The uprising by officers in 1825 in St Petersburg was premature, writes Ian Grey, but even contemporaries recognised that seeds had been sown which one day would produce important consequences.
Shafirov accompanied Peter the Great on his grand embassy to western Europe and, writes W.E. Butler, was one of the Tsar’s closest advisers on foreign affairs.
The circumstances in which the Emperor Nicholas decided to send troops into Hungary in 1849, writes Ian Young, were remarkably similar to those which brought Soviet tanks swarming over the Carpathians in November 1956.
W. Bruce Lincoln describes how Nicholas exercised a more personal control in state affairs than any other ruler since Peter the Great.
Catherine’s cordial relations with the greatest thinkers of her day were no mistake, writes A. Lentin, but an integral part of her statecraft.
It was Russia’s tragedy, writes Leonard Schapiro, that a greater man than Stalin supplied Stalin with the means to put his nightmare Utopia into practice.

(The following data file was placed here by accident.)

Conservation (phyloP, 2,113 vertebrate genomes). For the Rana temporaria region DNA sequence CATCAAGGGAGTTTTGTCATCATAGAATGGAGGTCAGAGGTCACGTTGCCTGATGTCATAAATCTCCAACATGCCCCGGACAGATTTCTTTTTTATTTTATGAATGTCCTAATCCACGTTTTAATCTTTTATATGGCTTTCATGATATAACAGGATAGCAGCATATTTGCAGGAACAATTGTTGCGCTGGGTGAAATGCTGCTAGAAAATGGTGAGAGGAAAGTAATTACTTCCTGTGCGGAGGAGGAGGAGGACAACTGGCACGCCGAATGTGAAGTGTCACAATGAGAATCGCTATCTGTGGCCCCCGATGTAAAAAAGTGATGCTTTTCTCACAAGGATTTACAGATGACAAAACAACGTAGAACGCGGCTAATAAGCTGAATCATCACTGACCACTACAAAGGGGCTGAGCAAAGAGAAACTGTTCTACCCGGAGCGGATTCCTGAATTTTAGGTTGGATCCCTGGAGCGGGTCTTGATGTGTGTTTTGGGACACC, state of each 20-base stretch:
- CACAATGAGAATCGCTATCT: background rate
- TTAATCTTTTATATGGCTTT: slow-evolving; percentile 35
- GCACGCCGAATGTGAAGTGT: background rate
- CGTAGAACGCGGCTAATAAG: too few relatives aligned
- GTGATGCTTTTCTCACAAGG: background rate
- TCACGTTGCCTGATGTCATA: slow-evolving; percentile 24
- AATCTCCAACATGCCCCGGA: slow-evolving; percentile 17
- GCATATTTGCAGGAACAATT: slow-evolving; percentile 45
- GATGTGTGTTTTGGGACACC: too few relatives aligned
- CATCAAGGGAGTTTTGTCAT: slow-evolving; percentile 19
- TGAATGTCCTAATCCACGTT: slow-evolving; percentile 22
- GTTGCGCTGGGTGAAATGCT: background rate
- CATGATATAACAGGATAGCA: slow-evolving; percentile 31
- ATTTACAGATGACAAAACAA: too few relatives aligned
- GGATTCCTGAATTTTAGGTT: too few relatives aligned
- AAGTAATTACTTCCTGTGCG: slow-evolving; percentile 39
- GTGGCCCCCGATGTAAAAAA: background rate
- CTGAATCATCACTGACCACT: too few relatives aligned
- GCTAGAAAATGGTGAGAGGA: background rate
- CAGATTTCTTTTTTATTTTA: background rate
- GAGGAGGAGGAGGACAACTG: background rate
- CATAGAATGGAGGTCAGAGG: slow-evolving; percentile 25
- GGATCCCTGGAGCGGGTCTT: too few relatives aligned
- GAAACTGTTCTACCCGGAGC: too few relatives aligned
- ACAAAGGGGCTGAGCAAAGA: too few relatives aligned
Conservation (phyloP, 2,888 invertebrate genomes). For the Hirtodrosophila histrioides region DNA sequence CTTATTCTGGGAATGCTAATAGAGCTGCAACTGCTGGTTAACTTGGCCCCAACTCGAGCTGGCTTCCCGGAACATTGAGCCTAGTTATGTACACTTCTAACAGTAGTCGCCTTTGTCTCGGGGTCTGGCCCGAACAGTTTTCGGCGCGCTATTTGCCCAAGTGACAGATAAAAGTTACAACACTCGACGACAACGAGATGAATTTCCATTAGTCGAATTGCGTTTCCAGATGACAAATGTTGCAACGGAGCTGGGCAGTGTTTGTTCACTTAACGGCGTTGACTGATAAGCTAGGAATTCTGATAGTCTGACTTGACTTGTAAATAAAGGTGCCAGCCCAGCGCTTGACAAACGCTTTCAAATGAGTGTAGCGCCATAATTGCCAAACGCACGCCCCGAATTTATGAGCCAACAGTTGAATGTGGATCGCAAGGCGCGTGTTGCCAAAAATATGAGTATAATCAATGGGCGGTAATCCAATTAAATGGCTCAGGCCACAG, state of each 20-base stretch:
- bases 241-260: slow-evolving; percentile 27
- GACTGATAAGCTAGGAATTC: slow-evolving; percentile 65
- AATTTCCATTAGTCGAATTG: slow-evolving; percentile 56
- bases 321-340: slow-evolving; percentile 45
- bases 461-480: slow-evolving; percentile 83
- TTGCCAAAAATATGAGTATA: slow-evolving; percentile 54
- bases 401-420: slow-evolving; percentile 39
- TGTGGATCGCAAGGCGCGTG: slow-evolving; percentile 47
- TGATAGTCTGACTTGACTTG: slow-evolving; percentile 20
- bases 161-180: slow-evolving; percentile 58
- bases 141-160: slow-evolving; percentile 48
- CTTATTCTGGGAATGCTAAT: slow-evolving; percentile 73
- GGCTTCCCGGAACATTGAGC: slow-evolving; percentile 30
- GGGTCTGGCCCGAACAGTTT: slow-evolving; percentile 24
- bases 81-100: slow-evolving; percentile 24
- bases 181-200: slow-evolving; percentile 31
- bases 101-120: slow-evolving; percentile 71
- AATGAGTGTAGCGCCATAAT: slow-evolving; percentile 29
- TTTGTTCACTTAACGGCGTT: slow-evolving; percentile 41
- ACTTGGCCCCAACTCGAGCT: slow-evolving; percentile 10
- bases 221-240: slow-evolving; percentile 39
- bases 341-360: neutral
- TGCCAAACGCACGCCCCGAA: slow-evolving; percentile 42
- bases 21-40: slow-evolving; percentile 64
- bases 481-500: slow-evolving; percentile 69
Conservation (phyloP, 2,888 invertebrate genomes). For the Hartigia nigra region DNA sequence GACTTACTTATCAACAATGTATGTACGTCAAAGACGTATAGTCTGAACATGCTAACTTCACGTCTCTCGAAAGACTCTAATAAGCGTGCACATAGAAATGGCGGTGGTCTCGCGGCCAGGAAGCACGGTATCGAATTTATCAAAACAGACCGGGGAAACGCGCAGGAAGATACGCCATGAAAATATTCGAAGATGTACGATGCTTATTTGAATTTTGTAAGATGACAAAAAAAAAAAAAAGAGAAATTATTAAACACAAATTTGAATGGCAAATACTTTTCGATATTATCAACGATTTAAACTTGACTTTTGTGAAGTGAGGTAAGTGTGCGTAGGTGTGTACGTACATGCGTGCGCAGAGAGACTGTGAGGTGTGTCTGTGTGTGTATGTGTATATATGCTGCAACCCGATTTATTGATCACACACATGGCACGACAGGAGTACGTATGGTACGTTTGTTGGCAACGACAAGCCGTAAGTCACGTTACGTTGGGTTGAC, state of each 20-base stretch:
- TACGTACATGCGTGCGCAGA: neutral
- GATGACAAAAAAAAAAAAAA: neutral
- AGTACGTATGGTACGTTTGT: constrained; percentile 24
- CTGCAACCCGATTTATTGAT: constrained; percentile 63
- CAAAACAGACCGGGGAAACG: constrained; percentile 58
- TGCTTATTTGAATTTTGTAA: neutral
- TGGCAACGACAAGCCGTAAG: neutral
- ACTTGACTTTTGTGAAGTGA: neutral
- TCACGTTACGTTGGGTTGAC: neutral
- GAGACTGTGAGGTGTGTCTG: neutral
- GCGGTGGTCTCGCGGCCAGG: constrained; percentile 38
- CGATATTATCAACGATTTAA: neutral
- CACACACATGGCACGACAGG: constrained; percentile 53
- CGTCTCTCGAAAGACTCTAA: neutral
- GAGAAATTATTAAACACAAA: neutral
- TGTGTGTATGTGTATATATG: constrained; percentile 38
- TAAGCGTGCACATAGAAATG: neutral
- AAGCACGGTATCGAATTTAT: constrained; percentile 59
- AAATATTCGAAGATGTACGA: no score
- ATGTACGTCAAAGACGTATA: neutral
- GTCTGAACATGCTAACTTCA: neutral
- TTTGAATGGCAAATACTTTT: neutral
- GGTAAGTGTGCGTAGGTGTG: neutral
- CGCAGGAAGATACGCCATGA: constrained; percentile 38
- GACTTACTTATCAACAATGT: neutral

The crossing of the Beresina alone cost Napoleon more than 20,000 men. But, writes Alan Collis, some fortunate survivors of the terrible retreat from Moscow struggled home to tell the tale.
Between 1798 and 1800, writes Geoffrey Bennett, a Russian fleet co-operated with the British in the Mediterranean.
Vladimir Putin is by no means the first Russian leader to threaten his neighbours with force and annexations. Two centuries ago European statesmen faced a similar predicament. Only then it was Poland at stake, not Ukraine, as Mark Jarrett explains.
During the fierce struggle that followed the Russian Revolution, writes David Footman, an intrepid Ukrainian guerilla leader waged war against Whites and Reds alike.